Mogherini should appoint special envoy to the Middle East

DISCLAIMER: All opinions in this column reflect the views of the author(s), not of EURACTIV Media network.

[Edo Medicks/Flickr]

Federica Mogherini, the new EU High Representative for Foreign Affairs, should appoint a new EU special envoy to the Middle East to engage and have an impact on the peace process in the region, writes Dr Nimrod Goren.

Dr Nimrod Goren is Chairman of Mitvim – The Israeli Institute for Regional Foreign Policies, and a lecturer for Middle Eastern Studies at the Hebrew University of Jerusalem. 

For years, and even decades, the EU has been seeking a significant role in shaping Israeli-Arab relations, usually without much success. Will Federica Mogherini, as the EU’s new foreign policy chief, be the one to reposition the EU as a more central actor in Israeli-Palestinian peacemaking efforts?

To do so, Mogherini can start by taking two rather immediate steps: re-establish the post of an EU special envoy to the Middle East peace process, and promote the European incentive for Israeli-Palestinian peace that was introduced in December 2013.

On January 2014, Catherine Ashton abolished the position of the EU special envoy to the Middle East peace process. This position was created in 1996, as part of the Oslo peace process. Over the years, three individuals served as special envoys: Miguel Moratinos (1996-2002), Marc Otte (2003-2011), and Andreas Reinicke (2012-2013). Their impact on the peace process was not big, but that was not the reason behind Ashton’s decision.

It was a controversial move, which was on Ashton’s agenda already in 2013. At the time, it was blocked due to opposition from key European countries. Eventually, Ashton succeeded in pushing it through, grabbing more power over Middle East policy. But by doing so, she actually limited even further the EU’s capability to be a more significant actor on the ground.

The lack of such an envoy was evident throughout the recent Gaza war. European involvement was limited to visits to the region by some foreign ministers of EU member states, and to statements by the EU’s Foreign Affairs Council following their occasional meetings in Brussels. There was no one working effectively to turn statements into reality.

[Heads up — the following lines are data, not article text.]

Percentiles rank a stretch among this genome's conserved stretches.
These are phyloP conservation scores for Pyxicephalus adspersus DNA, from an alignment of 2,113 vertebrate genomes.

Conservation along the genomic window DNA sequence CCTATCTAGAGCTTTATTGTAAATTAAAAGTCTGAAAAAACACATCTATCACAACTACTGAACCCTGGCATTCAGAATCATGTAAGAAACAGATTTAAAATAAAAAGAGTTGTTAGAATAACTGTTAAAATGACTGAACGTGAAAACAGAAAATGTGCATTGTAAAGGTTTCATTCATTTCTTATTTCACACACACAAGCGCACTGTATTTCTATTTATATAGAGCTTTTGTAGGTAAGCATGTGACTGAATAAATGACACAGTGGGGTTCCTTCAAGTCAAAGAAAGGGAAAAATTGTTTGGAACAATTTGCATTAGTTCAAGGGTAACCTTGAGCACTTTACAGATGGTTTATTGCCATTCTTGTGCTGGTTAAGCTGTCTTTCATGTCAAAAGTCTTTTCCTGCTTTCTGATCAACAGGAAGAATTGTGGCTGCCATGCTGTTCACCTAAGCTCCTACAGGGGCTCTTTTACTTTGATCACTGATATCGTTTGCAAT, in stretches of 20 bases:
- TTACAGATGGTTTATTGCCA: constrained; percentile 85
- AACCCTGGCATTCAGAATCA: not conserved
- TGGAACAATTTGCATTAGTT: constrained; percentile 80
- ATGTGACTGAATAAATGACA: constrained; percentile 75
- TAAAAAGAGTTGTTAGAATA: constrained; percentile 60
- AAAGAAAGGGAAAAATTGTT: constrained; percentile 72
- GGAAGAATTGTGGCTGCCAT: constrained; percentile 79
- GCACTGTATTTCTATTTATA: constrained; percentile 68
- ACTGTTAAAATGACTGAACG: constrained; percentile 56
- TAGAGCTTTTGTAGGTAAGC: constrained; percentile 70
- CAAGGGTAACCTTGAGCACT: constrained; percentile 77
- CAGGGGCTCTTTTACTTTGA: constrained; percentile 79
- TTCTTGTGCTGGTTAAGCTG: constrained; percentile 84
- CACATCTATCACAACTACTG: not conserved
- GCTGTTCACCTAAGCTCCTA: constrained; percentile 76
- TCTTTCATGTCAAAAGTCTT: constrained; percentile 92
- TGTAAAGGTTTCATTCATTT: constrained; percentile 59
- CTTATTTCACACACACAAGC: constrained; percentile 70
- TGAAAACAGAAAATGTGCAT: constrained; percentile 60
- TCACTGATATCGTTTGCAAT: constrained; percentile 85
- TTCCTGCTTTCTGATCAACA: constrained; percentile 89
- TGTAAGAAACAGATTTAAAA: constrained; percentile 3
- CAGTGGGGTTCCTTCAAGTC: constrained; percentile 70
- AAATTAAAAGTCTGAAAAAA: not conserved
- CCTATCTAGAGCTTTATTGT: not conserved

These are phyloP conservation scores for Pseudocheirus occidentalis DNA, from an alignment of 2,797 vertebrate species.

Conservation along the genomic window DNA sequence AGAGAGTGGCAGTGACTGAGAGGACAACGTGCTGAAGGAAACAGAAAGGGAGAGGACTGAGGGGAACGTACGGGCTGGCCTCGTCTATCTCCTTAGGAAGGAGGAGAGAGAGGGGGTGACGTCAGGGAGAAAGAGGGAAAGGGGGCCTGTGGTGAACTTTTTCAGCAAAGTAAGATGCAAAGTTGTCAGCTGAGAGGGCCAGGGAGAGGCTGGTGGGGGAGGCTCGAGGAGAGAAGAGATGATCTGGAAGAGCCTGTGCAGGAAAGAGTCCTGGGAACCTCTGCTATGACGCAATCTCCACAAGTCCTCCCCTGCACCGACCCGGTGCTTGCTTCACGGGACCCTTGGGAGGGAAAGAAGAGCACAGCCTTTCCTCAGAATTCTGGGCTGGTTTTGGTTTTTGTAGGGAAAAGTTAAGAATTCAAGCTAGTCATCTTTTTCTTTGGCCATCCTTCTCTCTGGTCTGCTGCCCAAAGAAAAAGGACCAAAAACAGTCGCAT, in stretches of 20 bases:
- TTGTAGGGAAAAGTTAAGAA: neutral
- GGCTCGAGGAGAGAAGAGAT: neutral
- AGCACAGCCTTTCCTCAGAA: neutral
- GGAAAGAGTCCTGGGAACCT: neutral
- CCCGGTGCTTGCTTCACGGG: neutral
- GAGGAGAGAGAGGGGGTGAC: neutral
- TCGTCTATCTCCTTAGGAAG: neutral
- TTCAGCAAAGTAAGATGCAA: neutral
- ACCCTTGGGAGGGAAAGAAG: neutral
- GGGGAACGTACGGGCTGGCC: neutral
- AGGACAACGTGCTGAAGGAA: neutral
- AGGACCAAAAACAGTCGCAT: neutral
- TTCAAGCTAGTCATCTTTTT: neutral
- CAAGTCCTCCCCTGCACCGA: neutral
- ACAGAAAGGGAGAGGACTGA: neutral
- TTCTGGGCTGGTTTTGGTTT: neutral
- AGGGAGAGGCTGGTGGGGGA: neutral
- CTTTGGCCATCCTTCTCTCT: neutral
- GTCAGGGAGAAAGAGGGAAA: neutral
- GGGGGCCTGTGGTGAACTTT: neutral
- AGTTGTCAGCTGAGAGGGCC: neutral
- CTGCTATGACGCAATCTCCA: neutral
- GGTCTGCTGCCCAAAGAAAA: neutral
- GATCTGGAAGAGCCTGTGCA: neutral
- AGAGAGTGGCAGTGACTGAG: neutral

Mogherini should reverse Ashton’s decision and appoint a new special envoy. This will enable more effective EU diplomacy in the region, and will also benefit Mogherini’s task of promoting the new European incentive for Israeli-Palestinian peace – the offer to Israel and the future Palestinian state of a Special Privileged Partnership with the EU, after a peace treaty is signed.

This offer is supposed to enable Israelis and Palestinians to benefit from the highest possible status that a non EU-member state can obtain, and is to entail an unprecedented economic, political and security aid package. The EU incentive for peace has been one of the only innovative ideas raised throughout the recent failed round of Israeli-Palestinian peace talks.

The EU views this offer in historic terms, although its actual content has yet to be developed. European diplomats, as well as the outgoing president of the European Commission, have tried to reach out to the Israeli public – via op-eds or media interviews – and explain just how significant it is.

However, the incentive has yet to make the desired impact, and was greeted in Israel with indifference. The Israeli government did not issue any reaction to it; the Israeli Ministry of Foreign Affairs tends to dismiss it; and the Israeli public is mostly unaware that it even exists – with only 14% stating that they have heard of it, according to a September 2014 poll initiated by the Mitvim Institute.

These reactions stems from the Israeli government’s basic rejection of the obvious linkage between progress in the peace process and the upgrade of Israel-EU ties, but also due to the EU incentive not being attractive enough, developed enough, and marketed enough.

The EU should not abandon the incentive because of the current impasse in Israeli-Palestinian negotiations. On the contrary. The EU offer is a long-term one, and advancing it now can help create increased political will and public support for future peace negotiations.

The EU’s new foreign policy chief should engage European and Israeli think tanks in the process of further developing the incentive’s content, in order to make it more attractive and tangible. An EU special envoy will then be vital to promoting the incentive in the region and to coordinate between it and other incentives, as the Arab Peace Initiative and US security guarantees.

The time is ripe for a more significant EU role in the Israeli-Palestinian conflict, and the EU seems to be ready to step up. It is applying more pressure on Israel regarding the settlements, assisting the reconstruction of Gaza, and providing Israel and the Palestinians a horizon of much closer ties with the EU. This proactive and fresh approach is one that a foreign policy chief as Mogherini may be well-suited to advance.

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